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��about the legendary contest of ' Meistersin- ger' (Hoffman s misnomer for 'Minnesinger') at Wartburg (2nd Act of Tannhauser) ; and sundry germs of Wagner's ' Meistersinger ' are to be found in Hoffmann's ' Meister Martin der Kufer von Nurnberg.' Ludwig Tieck's narrative poem 'Tannhauser' was read at the same time. A performance of Beethoven's Pastoral Sym- phony led to an attempt at a musical pastoral, the dramatic aspect of which was suggested by Goethe's 'Laune des Verliebten.' In 1829-30 Richard attended the 'Thomasschule' with re- sults little more satisfactory than at the 'Nicolai.' Practically his philological studies went no further ; ' I chose to write overtures for grand orchestra, and to bluster about politics with young litterati like Heinrich Laube.' An over- ture (in Bb, 6-8) was performed under H. Dorn at the theatre between the acts of a play (1830, set. 17). 'This was the culminating point of my absurdities. The public was fairly puzzled by the persistence of the drum-player, who had to give a tap fortissimo every four bars from be- ginning to end ; people grew impatient, and finally thought the thing a joke.' 1

When he matriculated at the University of Leipzig (1830), Wagner had the good luck to find a proper master, Theodor Weinlig, Cantor at the Thomasschule, an admirable musician and a kindly intelligent man, who at once gained his pupil's confidence and led him in the right direction. Wagner felt deeply indebted to Weinlig, and held his memory in great esteem. In 1877 he spoke at length about the- lessons :

Weinlig had no special method, but he was clear- headed and practical. Indeed you cannot teach com- position, you may show how music gradually came to be what it is, and thus guide a young man's judgment, but this ia historical criticism, and cannot directly result in practice. All you can do is, to point to some working example, some particular piece, set a task in that direction, and correct the pupil's work. This is what Weinlig did with me. He chose a piece, gener- ally something of Mozart's, drew attention to its con- struction, relative length and balance of sections, prin- cipal modulations, number and quality of themes, and general character of the movement. Then he set the task : you shall write about so many bars, divide into so many sections with modulations to correspond so and so, the themes shall be so many, and of such and such a character. Similarly he would set contrapuntal ex- ercises, canons, fugues he analysed an example mi- nutely and then gave simple directions how I was to go to work. But the true lesson consisted in his patient and careful inspection of what had been written. With infinite kindness he would put his finger on some defective bit and explain the why and wherefore of the alterations he thought desirable. I readily saw what he was aiming at, and soon managed to please him. He dismissed me, saying, you have learnt to stand on your own legs. My experience of young musicians these forty years has led me to think that music should be taught all round on such a simple plan. With singing, playing, composing, take it at whatever stage you like, there is nothing so good as a proper example, and careful correction of the pupil's attempts to follow- that example. I made this the basis of my plan for the reorganisation of the Music-school at Munich, etc. 2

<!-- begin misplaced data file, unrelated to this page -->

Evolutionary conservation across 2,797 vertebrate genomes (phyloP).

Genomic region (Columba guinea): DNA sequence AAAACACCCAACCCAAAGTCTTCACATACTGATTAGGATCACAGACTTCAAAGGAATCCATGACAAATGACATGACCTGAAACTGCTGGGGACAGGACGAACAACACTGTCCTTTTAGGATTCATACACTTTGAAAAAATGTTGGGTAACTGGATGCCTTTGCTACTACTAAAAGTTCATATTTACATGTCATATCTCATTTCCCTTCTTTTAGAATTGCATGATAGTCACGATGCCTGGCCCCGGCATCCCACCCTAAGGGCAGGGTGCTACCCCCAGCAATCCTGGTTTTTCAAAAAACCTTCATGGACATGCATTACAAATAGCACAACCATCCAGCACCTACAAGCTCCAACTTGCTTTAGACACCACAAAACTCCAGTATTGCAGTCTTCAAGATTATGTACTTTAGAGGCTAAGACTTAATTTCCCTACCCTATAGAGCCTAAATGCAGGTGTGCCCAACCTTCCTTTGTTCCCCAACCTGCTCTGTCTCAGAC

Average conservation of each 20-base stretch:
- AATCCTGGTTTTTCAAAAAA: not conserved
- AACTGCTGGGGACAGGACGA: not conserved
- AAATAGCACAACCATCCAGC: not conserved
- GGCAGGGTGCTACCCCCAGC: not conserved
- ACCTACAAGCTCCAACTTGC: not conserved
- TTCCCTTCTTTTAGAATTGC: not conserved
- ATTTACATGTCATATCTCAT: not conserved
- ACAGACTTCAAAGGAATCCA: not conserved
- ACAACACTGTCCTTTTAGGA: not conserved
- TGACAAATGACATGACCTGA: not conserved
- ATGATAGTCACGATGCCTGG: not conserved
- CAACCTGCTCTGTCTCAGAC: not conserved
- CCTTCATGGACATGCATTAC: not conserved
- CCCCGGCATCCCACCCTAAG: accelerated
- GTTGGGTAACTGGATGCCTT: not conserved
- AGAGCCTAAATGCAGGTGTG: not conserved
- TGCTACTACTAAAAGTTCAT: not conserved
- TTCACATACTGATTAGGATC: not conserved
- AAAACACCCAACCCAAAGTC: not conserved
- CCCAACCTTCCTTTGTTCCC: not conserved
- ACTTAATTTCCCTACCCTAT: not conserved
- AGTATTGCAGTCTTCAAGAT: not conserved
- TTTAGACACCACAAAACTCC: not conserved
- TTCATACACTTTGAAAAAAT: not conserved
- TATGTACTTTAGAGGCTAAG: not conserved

The course with Weinlig lasted barely sir

l Antoblographlsche Skizze.

a These and other words of Wagner's, printed In small type, and not otherwise authenticated, were uttered in conversation with th writer in the spring aud summer of 1877. and are here first mad* public.